The waters of the rivers and lakes in this far region are among the clearest in the world. In the full of the sun they sometimes shimmer with luminescent turquoise, an incongruous sight — like discovering glimpses of the Bahamas in the deep woods. Surprisingly, the snow-fed streams are not icy, just bracing, so I find myself playing like an otter in a natural river eddy as clear as a swimming pool, glowing with gold and emerald light, every pebble on the bottom visible.

We rent a car and drive deeper into the lake district, part of a vast national park, until the paved road ends and then on over another 30 miles of dirt, through alpine pine stands, past pristine lakes, and down narrow side paths until we can go no further. A short walk takes us to another lake with a white sand beach, no sign of civilization, and tempting aqua waters. Moments later I am beneath the surface, naked and happy.

Our regret when we leave Llao Llao is that we did not make it further south, to glacier country, and beyond, all the way to Tierra Del Fuego and the ends of the world, last stop in South America before Antarctica. But we are running out of time, so we reluctantly turn around and head north again, on our way to yet another natural wonder, Iguaca Falls.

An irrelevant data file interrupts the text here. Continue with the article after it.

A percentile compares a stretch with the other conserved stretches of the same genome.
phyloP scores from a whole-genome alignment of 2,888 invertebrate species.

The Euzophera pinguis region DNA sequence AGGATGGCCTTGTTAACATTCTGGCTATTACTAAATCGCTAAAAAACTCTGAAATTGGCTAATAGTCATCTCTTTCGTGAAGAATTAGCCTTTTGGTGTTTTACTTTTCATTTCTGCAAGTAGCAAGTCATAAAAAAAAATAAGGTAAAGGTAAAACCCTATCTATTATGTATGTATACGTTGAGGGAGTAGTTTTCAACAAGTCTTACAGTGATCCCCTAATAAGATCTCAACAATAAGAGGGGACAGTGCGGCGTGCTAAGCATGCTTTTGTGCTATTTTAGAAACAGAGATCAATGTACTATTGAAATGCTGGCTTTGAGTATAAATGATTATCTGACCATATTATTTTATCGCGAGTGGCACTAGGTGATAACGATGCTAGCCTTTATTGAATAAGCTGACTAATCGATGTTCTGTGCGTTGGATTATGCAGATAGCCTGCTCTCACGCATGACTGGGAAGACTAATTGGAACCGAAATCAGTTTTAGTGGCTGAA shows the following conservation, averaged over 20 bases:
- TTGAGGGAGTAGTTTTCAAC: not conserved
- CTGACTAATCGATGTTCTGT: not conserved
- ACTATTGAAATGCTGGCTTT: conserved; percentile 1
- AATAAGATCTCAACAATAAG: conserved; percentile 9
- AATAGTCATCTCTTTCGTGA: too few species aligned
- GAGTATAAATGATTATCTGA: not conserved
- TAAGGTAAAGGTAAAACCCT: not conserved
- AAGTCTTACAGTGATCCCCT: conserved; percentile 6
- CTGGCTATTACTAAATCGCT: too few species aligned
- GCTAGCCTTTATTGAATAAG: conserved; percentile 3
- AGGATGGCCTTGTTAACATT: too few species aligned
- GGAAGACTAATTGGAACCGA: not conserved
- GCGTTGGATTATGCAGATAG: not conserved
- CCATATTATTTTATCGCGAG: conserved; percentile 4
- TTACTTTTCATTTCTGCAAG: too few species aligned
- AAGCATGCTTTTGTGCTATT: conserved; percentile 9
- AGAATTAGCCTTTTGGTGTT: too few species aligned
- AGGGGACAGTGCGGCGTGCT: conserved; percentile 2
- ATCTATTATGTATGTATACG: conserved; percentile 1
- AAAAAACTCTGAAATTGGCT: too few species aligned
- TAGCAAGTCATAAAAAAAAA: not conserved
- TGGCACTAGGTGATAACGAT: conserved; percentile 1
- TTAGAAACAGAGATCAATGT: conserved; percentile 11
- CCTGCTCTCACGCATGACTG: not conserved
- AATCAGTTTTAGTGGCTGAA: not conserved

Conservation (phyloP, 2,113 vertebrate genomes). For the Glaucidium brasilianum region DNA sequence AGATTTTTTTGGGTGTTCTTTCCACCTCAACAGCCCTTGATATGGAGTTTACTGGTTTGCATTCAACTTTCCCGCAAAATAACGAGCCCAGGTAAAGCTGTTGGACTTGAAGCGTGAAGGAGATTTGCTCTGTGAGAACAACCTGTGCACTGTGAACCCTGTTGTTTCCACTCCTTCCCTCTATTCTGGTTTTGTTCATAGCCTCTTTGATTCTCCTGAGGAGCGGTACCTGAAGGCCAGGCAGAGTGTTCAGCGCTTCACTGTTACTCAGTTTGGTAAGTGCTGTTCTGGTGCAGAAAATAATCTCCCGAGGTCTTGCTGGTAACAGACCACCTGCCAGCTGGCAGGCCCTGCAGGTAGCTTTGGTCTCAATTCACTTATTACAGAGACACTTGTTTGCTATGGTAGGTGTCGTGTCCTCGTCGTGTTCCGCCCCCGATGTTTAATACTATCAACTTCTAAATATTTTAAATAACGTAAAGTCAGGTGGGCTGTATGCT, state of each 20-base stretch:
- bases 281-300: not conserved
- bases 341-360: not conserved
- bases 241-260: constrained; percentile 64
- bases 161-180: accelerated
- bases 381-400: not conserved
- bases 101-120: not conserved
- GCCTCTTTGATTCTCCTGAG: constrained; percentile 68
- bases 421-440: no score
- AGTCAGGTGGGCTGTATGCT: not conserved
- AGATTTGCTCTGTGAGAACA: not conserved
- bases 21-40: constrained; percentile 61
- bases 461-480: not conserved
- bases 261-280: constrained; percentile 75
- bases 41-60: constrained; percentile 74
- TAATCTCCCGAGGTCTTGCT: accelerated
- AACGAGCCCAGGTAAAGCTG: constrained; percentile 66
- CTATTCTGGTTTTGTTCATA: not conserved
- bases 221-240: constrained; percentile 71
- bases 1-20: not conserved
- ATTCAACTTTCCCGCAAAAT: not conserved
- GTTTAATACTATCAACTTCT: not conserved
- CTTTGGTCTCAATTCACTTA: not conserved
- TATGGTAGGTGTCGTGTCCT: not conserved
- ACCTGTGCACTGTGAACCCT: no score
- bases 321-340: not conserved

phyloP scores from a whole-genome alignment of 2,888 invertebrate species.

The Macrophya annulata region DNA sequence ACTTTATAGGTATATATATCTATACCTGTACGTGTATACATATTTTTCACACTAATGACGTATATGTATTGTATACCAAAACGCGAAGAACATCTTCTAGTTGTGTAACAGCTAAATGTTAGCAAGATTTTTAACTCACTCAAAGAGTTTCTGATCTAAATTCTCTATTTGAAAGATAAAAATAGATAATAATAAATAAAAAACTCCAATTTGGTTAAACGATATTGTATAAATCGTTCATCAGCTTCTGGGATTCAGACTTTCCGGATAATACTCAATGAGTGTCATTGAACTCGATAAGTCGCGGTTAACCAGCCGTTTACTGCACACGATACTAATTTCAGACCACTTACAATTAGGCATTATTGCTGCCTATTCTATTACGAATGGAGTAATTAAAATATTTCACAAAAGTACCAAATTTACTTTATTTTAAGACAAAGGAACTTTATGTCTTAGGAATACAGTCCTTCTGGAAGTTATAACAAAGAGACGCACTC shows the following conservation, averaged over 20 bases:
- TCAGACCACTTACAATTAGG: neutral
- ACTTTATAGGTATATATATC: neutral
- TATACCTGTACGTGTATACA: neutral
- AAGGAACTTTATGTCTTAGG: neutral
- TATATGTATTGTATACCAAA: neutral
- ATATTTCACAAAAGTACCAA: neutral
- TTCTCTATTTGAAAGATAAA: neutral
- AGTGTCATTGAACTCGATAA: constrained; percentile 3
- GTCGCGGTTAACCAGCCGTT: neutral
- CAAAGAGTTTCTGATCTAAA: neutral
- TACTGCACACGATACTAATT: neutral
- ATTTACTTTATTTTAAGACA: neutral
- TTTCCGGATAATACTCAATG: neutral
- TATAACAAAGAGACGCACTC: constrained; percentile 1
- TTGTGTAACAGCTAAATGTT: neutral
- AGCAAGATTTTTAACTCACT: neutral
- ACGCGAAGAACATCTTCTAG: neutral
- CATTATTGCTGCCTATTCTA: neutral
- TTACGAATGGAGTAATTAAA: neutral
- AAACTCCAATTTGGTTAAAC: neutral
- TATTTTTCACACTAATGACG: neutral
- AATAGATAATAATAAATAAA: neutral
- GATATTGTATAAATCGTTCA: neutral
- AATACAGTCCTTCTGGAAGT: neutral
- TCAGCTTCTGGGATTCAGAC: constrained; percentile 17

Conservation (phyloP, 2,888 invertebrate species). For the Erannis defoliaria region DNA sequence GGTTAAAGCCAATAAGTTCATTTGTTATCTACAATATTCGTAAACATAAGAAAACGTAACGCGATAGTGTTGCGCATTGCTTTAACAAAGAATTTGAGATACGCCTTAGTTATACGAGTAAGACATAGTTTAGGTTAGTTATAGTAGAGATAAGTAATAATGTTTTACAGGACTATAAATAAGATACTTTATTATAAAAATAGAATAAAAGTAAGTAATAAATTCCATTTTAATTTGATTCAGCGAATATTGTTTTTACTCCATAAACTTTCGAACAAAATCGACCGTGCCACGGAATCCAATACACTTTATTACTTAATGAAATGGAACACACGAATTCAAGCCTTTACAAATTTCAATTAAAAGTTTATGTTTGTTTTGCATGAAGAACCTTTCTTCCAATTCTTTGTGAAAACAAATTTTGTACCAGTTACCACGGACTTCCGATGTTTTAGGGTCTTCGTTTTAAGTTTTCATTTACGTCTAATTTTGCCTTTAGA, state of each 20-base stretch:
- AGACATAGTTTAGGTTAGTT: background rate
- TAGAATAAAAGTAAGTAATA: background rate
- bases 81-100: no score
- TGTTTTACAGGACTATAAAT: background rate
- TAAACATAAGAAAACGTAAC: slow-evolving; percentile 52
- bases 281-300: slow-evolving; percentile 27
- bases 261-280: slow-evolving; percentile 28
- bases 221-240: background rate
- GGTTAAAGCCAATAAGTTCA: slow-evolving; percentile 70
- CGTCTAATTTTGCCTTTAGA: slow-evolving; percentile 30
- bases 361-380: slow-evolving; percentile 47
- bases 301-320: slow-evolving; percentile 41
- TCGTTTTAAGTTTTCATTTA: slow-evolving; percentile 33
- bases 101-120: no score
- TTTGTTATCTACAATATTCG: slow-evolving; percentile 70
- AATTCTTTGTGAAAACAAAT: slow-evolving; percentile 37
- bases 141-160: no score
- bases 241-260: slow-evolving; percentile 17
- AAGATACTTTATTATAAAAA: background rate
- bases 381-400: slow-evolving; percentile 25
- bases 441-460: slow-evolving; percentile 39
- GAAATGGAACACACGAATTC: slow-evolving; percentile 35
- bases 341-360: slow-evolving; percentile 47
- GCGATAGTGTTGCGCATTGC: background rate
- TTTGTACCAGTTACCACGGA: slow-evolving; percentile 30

Iguacu Falls

Shared by Argentina and Brazil, Iguacu Falls is everything you have read and heard about — all thundering whitewater and billowing mist, a raging tempest of Mother Nature unleashed in all her untamed, exuberant glory.

The Devil's Gorge is a canyon-sized chasm of mighty rushing waters that converge in an enormous explosive flume of five million gallons a second, sending hundreds of tons of river into thin air and crashing into the cataracts three hundred feet below, ripping the wet air with the unnerving sound of a never-ending train wreck.

We can only gape in awestruck wonder at the raw power, unblinking and relentless — a constant battle between water and rock that moves the lip of the falls back about half an inch every year.

But even here signs of global weather change are beginning to show. For the last 60 years, this lush jungle region has suffered two droughts, the last in 2005, when the falls all but dried up, and the Devil's Gorge slowed to a pathetic trickle. The other 30 or so falls disappeared entirely.